With his choice, the president pleased his base and Hispanic groups. Are there risks? Of course. But the risk-reward ratio weighs heavily in the president's favor. Barring any major issues that have yet to be uncovered about Judge Sotomayor, even many Republicans are resigned to the fact that she'll most likely wind up being confirmed.
The Republicans, however, will do their best to not make it a cakewalk.
And this is where Mr. Obama's choice of Sotomayor gets interesting. He's put the onus on the Republicans to figure out how to react.
Normally, the opposition - Republican or Democrat, depending on the president - would come out guns ablaze after the nominee, doing their darndest to tar him or her from the moment of the announcement through the confirmation process. And, normally, this tactic works in the opposition's favor; if they can't derail the nominee, at least they can use the partisan fight as an opportunity to raise money from their base.
This year is much different, and the nomination of Sotomayor "does create a difficult situation politically for the Republicans," said one Democratic strategist, who asked for anonymity because of their relationship with the White House.
Why is it different? Because Sotomayor is Hispanic and she's a woman.
Fully aware of the precarious political position the Republican Party finds itself in after losing badly in 2008, especially among Hispanic and female voters, Senate Republican leaders have urged their ranks to hold their fire, specifically asking them in talking points distributed last week and obtained by CBS News not to "pre-judge" or "pre-confirm" the president's pick.
The tightrope the Republicans have to walk on over the coming weeks: how to counter this historic nomination without alienating two important voting blocs, women and Latinos?
This, according to the Democratic strategist, is "an additional benefit" of the president's choice, making sure to point out that choosing a Supreme Court justice is a "special case" and politics was not part of the decision-making process.
A perfect example of someone caught between two competing interests: Sen. John Cornyn, R-Tex., who's balancing two roles as a Judiciary Committee member and the Chairman of the National Republican Senatorial Committee.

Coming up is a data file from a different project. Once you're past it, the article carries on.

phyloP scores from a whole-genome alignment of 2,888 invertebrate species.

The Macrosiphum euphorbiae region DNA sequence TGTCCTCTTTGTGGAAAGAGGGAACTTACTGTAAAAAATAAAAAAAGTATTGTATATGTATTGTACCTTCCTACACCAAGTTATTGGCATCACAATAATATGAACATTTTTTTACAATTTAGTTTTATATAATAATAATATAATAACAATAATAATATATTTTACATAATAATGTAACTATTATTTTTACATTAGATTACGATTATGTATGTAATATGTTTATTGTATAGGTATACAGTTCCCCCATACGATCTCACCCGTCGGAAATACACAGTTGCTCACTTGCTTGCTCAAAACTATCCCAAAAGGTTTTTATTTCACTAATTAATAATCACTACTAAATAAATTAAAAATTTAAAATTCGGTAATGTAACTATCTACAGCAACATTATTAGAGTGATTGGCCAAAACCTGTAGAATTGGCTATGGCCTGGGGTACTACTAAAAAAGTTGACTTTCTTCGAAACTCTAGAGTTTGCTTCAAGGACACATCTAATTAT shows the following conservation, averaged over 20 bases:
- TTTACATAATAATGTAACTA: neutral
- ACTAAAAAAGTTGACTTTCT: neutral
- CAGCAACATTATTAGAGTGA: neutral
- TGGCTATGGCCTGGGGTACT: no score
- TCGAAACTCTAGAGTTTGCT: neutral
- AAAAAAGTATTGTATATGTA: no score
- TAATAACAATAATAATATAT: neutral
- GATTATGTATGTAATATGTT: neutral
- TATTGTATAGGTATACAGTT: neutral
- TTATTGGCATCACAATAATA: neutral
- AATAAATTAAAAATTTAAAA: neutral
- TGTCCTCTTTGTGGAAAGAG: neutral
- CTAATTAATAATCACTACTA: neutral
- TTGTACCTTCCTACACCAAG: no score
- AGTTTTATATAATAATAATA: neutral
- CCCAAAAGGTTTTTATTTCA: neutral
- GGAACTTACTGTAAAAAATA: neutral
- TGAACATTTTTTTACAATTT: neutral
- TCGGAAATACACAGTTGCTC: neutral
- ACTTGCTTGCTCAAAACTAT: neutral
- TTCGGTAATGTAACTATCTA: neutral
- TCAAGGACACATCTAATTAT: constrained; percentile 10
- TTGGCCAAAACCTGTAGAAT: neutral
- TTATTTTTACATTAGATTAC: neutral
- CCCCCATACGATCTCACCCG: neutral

He and the rest of the Republicans on the Judiciary Committee will be under immense pressure to join the blowtorching from conservative groups that will be doing their best to criticize Sotomayor.
However, as chairman of the NRSC, he knows more than anyone that any negative reaction to Republicans' handling of this historic nomination could have negative repercussions in the 2010 midterm elections.
"Therefore, it is imperative that my colleagues and members of the media do not pre-judge or pre-confirm Ms. Sotomayor," Cornyn said in a statement today, modeled after the talking points distributed by the Senate Republican Conference. "It is my hope that the process will allow her to prove herself to possess the impartiality, integrity, legal expertise and judicial temperament that we have come to expect from those that sit on our highest court. She must prove her commitment to impartially deciding cases based on the law, rather than based on her own personal politics, feelings, and preferences."
"We maintain and build credibility by approaching this with an open mind," one Republican strategist told CBS News. "Republicans are trying to take the responsible approach."
Ultimately, "It's going to be very hard for any senator, Republican or Democrat, to vote against her," Sen. Chuck Schumer, D-N.Y said today.
But for those Republicans that do vote against her, that "responsible approach" may be their only strategy to avoid negative ripple effects from bucking the current pro-Obama political climate.
Steve Chaggaris is CBS News' Political Director.
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